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The Goodbye Girl is a 1977 Americanmarker comedy film. Directed by Herbert Ross, the film stars Richard Dreyfuss, Marsha Mason, Quinn Cummings, and Paul Benedict. The original screenplay by Neil Simon centers on an odd trio—an egotistical struggling actor who has sublet a Manhattanmarker apartment from a friend, the current occupant (his friend's ex-girlfriend, who has just been abandoned) and her precocious pre-teen daughter.

Plot

Paula McFadden (Marsha Mason) learns she has been dumped by her boyfriend Tony and he has sublet their apartment. Shortly thereafter, the neurotic, but sweet Elliot Garfield (Richard Dreyfuss) shows up unexpectedly in the middle of the night expecting to live there. Since she cannot return Elliot's rent money, Paula has no choice but to let him move in with her and her 10-year-old daughter Lucy (Quinn Cummings). However, she makes it very clear from the start that she considers him extremely annoying and unlikeable.

Paula struggles to get back into shape to try to resume her career as a dancer. Meanwhile, Elliot has his own problems. He has landed the title role in a production of Richard III, but the director, Mark (Paul Benedict), wants him to play the character as an exaggerated stereotype of a homosexual, in Mark's words, "the queen who wanted to be king." The play quickly closes.

Despite their frequent clashes, Paula and Elliot fall in love. Then, Elliot is offered a fantastic opportunity that he cannot turn down. The only catch is that the job is in another city. Paula is scared that Elliot is leaving her, never to return, like all the other men in her life.

Cast



Production

The film began as a screenplay called Bogart Slept Here (essentially the story of what happened to Dustin Hoffman after he became a star), that was to star Robert DeNiro and Mason. After several table readings, it was decided DeNiro wasn't right for the role. Dreyfuss was brought in to try out with Mason. At the end of the reading, Neil Simon decided, "It doesn't work, but they do." He rewrote the screenplay in six weeks. The Paula McFadden character is based on Marsha Mason, who was married to Neil Simon from 1973 to 1981.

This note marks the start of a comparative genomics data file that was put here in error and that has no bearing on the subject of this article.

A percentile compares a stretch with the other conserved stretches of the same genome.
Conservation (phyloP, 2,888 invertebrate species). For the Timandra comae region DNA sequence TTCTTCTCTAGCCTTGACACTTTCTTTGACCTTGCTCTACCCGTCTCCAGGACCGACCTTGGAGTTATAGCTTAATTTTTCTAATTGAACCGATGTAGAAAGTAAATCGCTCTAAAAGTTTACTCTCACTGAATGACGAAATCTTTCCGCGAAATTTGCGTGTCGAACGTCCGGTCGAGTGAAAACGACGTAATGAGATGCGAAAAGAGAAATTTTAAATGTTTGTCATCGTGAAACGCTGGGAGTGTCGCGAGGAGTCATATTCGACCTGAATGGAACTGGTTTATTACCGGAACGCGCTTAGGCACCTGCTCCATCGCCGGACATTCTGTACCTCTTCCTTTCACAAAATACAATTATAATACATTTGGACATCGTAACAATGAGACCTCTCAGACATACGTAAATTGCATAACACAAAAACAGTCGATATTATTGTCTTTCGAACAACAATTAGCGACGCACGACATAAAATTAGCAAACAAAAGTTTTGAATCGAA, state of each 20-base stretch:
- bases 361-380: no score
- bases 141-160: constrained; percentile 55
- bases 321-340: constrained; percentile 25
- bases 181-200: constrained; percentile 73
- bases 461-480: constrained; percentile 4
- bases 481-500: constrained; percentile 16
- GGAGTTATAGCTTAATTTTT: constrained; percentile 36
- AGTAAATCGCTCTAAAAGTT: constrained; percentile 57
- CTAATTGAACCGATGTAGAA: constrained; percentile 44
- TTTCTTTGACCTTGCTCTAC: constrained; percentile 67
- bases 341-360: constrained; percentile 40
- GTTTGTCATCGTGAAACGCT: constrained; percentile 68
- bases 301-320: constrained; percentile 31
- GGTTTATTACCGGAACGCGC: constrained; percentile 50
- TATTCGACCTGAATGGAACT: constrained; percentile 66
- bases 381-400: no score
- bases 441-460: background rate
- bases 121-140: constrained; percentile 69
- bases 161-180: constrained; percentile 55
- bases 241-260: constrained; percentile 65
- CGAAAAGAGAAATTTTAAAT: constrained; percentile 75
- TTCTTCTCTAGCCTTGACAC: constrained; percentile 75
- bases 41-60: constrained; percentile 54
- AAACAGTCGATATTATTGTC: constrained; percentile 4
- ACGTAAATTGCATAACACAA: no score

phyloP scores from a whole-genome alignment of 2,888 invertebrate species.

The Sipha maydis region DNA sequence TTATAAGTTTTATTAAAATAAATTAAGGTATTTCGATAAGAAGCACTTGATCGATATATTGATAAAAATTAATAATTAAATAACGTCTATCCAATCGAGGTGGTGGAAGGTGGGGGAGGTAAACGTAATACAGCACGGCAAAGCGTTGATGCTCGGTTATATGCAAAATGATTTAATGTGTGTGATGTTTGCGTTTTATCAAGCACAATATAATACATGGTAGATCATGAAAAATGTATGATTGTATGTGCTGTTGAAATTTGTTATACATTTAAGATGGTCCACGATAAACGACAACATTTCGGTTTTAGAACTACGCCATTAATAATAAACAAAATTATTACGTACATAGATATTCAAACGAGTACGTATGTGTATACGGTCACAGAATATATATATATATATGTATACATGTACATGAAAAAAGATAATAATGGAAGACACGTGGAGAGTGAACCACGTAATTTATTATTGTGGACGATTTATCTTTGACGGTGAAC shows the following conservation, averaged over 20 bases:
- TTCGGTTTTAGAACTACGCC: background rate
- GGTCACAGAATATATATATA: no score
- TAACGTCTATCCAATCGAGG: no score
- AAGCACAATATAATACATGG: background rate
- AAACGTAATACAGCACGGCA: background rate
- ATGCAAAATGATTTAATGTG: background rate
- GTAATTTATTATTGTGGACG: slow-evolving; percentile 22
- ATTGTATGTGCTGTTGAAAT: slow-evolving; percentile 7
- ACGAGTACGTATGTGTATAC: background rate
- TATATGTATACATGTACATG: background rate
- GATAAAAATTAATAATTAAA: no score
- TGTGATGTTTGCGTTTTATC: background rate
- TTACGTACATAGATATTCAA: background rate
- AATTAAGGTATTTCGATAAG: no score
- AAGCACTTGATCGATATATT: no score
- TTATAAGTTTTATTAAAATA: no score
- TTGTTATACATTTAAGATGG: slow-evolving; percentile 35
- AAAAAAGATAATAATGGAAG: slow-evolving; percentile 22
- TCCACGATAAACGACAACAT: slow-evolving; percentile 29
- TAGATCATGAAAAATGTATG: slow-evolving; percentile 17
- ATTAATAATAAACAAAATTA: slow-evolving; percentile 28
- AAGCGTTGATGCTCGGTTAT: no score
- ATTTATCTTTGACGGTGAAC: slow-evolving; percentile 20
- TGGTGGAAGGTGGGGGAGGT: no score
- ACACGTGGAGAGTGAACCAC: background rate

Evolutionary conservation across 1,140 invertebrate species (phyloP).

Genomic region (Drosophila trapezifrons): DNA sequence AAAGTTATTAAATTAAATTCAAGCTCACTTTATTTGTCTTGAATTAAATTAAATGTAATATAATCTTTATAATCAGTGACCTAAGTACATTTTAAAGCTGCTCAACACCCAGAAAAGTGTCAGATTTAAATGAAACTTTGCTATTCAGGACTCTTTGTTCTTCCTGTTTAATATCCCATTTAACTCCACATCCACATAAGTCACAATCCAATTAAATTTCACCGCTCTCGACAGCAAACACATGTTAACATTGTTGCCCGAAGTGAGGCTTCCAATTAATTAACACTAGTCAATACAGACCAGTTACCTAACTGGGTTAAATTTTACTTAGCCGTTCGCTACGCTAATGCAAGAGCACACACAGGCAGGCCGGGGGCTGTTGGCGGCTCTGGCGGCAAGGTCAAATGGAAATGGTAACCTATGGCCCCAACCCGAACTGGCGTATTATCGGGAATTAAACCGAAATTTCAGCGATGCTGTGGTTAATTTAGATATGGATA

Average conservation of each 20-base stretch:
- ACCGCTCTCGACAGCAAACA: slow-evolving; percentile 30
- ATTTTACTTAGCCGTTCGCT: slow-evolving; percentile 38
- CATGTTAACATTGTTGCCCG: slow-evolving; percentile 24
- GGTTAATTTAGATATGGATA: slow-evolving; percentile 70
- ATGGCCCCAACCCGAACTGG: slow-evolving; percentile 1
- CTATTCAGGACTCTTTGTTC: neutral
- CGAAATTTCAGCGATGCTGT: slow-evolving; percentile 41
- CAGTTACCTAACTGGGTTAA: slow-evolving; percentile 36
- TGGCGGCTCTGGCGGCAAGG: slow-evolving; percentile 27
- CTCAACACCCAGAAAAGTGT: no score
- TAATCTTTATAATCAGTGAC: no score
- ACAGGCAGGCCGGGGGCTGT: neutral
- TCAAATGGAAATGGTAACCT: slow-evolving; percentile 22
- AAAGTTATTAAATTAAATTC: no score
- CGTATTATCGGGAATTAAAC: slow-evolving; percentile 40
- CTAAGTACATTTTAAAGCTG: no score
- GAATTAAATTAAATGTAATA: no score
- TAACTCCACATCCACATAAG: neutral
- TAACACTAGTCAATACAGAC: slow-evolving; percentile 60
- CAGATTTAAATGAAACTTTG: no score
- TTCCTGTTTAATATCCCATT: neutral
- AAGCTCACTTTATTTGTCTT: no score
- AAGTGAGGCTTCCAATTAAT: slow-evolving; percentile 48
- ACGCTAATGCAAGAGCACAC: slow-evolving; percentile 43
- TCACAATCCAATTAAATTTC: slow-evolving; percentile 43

The film's exteriors were shot in New York City and the interiors were shot in Los Angeles.

The title song was written and performed by David Gates, and was a #15 hit on the Billboard Hot 100.

The film was co-produced by Warner Bros. and Metro-Goldwyn-Mayer. It is the only film in the WB library whose copyright is owned by both WB and Turner Entertainment (the initial buyer of MGM's pre-1986 library).

Awards and nominations

Academy Awards



Golden Globes



British Academy of Film and Television Arts Awards



Reception

Roger Ebert gave the film a mixed, though mostly-favorable review. He was unimpressed with Mason's performance and the character as written, calling it "hardly ever sympathetic." However, he praised Dreyfuss and cited his Richard III scenes as "the funniest in a movie since Mel Brooks staged Springtime for Hitler." Ebert criticized the beginning as "awkward at times and never quite involving", but "enjoyed its conclusion so much that we almost forgot our earlier reservations."

Vincent Canby of The New York Times found the film to be "exhausting without being much fun." and "relentlessly wisecracked".

Sources point to this film as the first romantic comedy to break the $100 million mark.

Musical and remake

The Goodbye Girl was subsequently developed into a 1993 Broadway musical of the same name starring Martin Short and Bernadette Peters. A 2004 TNT remake with Jeff Daniels and Patricia Heaton keeps the screenplay from the original version, but is considered to be inferior to the original .

In Popular Culture

In an episode of That '70s Show, Fez, Jackie, Donna, and Kelso go see The Goodbye Girl.

The O.C. and, Gossip Girl both have episode titles based on the title of The Goodbye Girl.

References



External links




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